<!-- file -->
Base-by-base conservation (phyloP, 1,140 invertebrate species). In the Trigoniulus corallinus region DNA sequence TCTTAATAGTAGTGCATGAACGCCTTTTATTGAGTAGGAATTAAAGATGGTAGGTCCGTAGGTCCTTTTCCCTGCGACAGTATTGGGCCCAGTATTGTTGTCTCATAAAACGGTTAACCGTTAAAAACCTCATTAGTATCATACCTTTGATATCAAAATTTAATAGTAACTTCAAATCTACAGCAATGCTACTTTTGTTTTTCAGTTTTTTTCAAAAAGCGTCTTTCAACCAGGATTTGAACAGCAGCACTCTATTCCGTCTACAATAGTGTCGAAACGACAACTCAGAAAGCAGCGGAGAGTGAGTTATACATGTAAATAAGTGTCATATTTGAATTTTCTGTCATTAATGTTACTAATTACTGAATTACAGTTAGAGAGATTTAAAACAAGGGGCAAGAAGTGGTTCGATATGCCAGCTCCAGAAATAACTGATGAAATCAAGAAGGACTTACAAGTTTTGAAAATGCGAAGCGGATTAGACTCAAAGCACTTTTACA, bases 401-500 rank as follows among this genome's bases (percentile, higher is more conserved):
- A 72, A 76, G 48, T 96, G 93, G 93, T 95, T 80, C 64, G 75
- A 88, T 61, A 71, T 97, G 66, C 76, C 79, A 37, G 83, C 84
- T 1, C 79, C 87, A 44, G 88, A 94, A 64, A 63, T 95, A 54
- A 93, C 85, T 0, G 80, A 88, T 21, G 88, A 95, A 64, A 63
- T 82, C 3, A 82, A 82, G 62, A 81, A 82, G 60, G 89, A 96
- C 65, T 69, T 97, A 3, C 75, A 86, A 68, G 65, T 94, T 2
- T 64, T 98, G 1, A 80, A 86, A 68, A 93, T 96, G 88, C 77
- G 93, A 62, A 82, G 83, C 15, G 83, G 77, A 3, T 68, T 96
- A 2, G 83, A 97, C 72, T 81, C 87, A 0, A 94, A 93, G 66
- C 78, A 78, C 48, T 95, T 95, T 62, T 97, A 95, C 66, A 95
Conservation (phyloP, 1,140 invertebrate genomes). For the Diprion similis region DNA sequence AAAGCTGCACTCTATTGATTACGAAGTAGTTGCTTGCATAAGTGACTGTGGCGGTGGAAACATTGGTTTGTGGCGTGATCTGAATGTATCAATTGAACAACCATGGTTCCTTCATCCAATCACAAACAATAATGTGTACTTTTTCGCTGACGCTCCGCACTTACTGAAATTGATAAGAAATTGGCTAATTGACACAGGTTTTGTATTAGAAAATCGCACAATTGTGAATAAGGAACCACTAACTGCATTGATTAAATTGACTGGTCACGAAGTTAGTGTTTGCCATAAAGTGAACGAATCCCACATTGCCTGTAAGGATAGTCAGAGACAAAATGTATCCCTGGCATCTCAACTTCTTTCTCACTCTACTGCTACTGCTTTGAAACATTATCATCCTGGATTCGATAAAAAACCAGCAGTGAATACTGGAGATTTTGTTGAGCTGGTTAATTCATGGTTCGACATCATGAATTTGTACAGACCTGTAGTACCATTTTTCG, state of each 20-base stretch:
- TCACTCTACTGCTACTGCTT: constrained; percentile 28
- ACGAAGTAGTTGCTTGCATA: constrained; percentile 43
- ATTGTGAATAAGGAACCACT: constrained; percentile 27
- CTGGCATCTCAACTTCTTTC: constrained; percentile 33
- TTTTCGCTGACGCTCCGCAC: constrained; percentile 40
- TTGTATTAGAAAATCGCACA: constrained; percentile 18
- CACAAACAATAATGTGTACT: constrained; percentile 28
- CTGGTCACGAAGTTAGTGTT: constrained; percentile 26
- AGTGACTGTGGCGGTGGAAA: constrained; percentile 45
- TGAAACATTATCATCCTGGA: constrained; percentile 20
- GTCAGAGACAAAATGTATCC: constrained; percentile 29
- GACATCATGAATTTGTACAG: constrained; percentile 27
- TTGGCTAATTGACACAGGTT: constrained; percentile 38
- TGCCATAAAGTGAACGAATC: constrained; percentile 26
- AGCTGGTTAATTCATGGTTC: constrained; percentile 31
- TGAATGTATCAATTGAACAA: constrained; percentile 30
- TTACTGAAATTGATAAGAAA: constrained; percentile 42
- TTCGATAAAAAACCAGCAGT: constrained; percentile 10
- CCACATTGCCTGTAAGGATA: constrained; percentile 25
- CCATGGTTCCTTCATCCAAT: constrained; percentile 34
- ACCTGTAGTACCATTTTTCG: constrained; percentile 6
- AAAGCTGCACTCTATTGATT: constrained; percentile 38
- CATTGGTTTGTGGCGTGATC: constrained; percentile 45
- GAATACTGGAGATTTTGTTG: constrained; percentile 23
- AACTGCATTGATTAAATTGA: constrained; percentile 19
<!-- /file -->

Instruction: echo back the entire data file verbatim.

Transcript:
Base-by-base conservation (phyloP, 1,140 invertebrate species). In the Trigoniulus corallinus region DNA sequence TCTTAATAGTAGTGCATGAACGCCTTTTATTGAGTAGGAATTAAAGATGGTAGGTCCGTAGGTCCTTTTCCCTGCGACAGTATTGGGCCCAGTATTGTTGTCTCATAAAACGGTTAACCGTTAAAAACCTCATTAGTATCATACCTTTGATATCAAAATTTAATAGTAACTTCAAATCTACAGCAATGCTACTTTTGTTTTTCAGTTTTTTTCAAAAAGCGTCTTTCAACCAGGATTTGAACAGCAGCACTCTATTCCGTCTACAATAGTGTCGAAACGACAACTCAGAAAGCAGCGGAGAGTGAGTTATACATGTAAATAAGTGTCATATTTGAATTTTCTGTCATTAATGTTACTAATTACTGAATTACAGTTAGAGAGATTTAAAACAAGGGGCAAGAAGTGGTTCGATATGCCAGCTCCAGAAATAACTGATGAAATCAAGAAGGACTTACAAGTTTTGAAAATGCGAAGCGGATTAGACTCAAAGCACTTTTACA, bases 401-500 rank as follows among this genome's bases (percentile, higher is more conserved):
- A 72, A 76, G 48, T 96, G 93, G 93, T 95, T 80, C 64, G 75
- A 88, T 61, A 71, T 97, G 66, C 76, C 79, A 37, G 83, C 84
- T 1, C 79, C 87, A 44, G 88, A 94, A 64, A 63, T 95, A 54
- A 93, C 85, T 0, G 80, A 88, T 21, G 88, A 95, A 64, A 63
- T 82, C 3, A 82, A 82, G 62, A 81, A 82, G 60, G 89, A 96
- C 65, T 69, T 97, A 3, C 75, A 86, A 68, G 65, T 94, T 2
- T 64, T 98, G 1, A 80, A 86, A 68, A 93, T 96, G 88, C 77
- G 93, A 62, A 82, G 83, C 15, G 83, G 77, A 3, T 68, T 96
- A 2, G 83, A 97, C 72, T 81, C 87, A 0, A 94, A 93, G 66
- C 78, A 78, C 48, T 95, T 95, T 62, T 97, A 95, C 66, A 95
Conservation (phyloP, 1,140 invertebrate genomes). For the Diprion similis region DNA sequence AAAGCTGCACTCTATTGATTACGAAGTAGTTGCTTGCATAAGTGACTGTGGCGGTGGAAACATTGGTTTGTGGCGTGATCTGAATGTATCAATTGAACAACCATGGTTCCTTCATCCAATCACAAACAATAATGTGTACTTTTTCGCTGACGCTCCGCACTTACTGAAATTGATAAGAAATTGGCTAATTGACACAGGTTTTGTATTAGAAAATCGCACAATTGTGAATAAGGAACCACTAACTGCATTGATTAAATTGACTGGTCACGAAGTTAGTGTTTGCCATAAAGTGAACGAATCCCACATTGCCTGTAAGGATAGTCAGAGACAAAATGTATCCCTGGCATCTCAACTTCTTTCTCACTCTACTGCTACTGCTTTGAAACATTATCATCCTGGATTCGATAAAAAACCAGCAGTGAATACTGGAGATTTTGTTGAGCTGGTTAATTCATGGTTCGACATCATGAATTTGTACAGACCTGTAGTACCATTTTTCG, state of each 20-base stretch:
- TCACTCTACTGCTACTGCTT: constrained; percentile 28
- ACGAAGTAGTTGCTTGCATA: constrained; percentile 43
- ATTGTGAATAAGGAACCACT: constrained; percentile 27
- CTGGCATCTCAACTTCTTTC: constrained; percentile 33
- TTTTCGCTGACGCTCCGCAC: constrained; percentile 40
- TTGTATTAGAAAATCGCACA: constrained; percentile 18
- CACAAACAATAATGTGTACT: constrained; percentile 28
- CTGGTCACGAAGTTAGTGTT: constrained; percentile 26
- AGTGACTGTGGCGGTGGAAA: constrained; percentile 45
- TGAAACATTATCATCCTGGA: constrained; percentile 20
- GTCAGAGACAAAATGTATCC: constrained; percentile 29
- GACATCATGAATTTGTACAG: constrained; percentile 27
- TTGGCTAATTGACACAGGTT: constrained; percentile 38
- TGCCATAAAGTGAACGAATC: constrained; percentile 26
- AGCTGGTTAATTCATGGTTC: constrained; percentile 31
- TGAATGTATCAATTGAACAA: constrained; percentile 30
- TTACTGAAATTGATAAGAAA: constrained; percentile 42
- TTCGATAAAAAACCAGCAGT: constrained; percentile 10
- CCACATTGCCTGTAAGGATA: constrained; percentile 25
- CCATGGTTCCTTCATCCAAT: constrained; percentile 34
- ACCTGTAGTACCATTTTTCG: constrained; percentile 6
- AAAGCTGCACTCTATTGATT: constrained; percentile 38
- CATTGGTTTGTGGCGTGATC: constrained; percentile 45
- GAATACTGGAGATTTTGTTG: constrained; percentile 23
- AACTGCATTGATTAAATTGA: constrained; percentile 19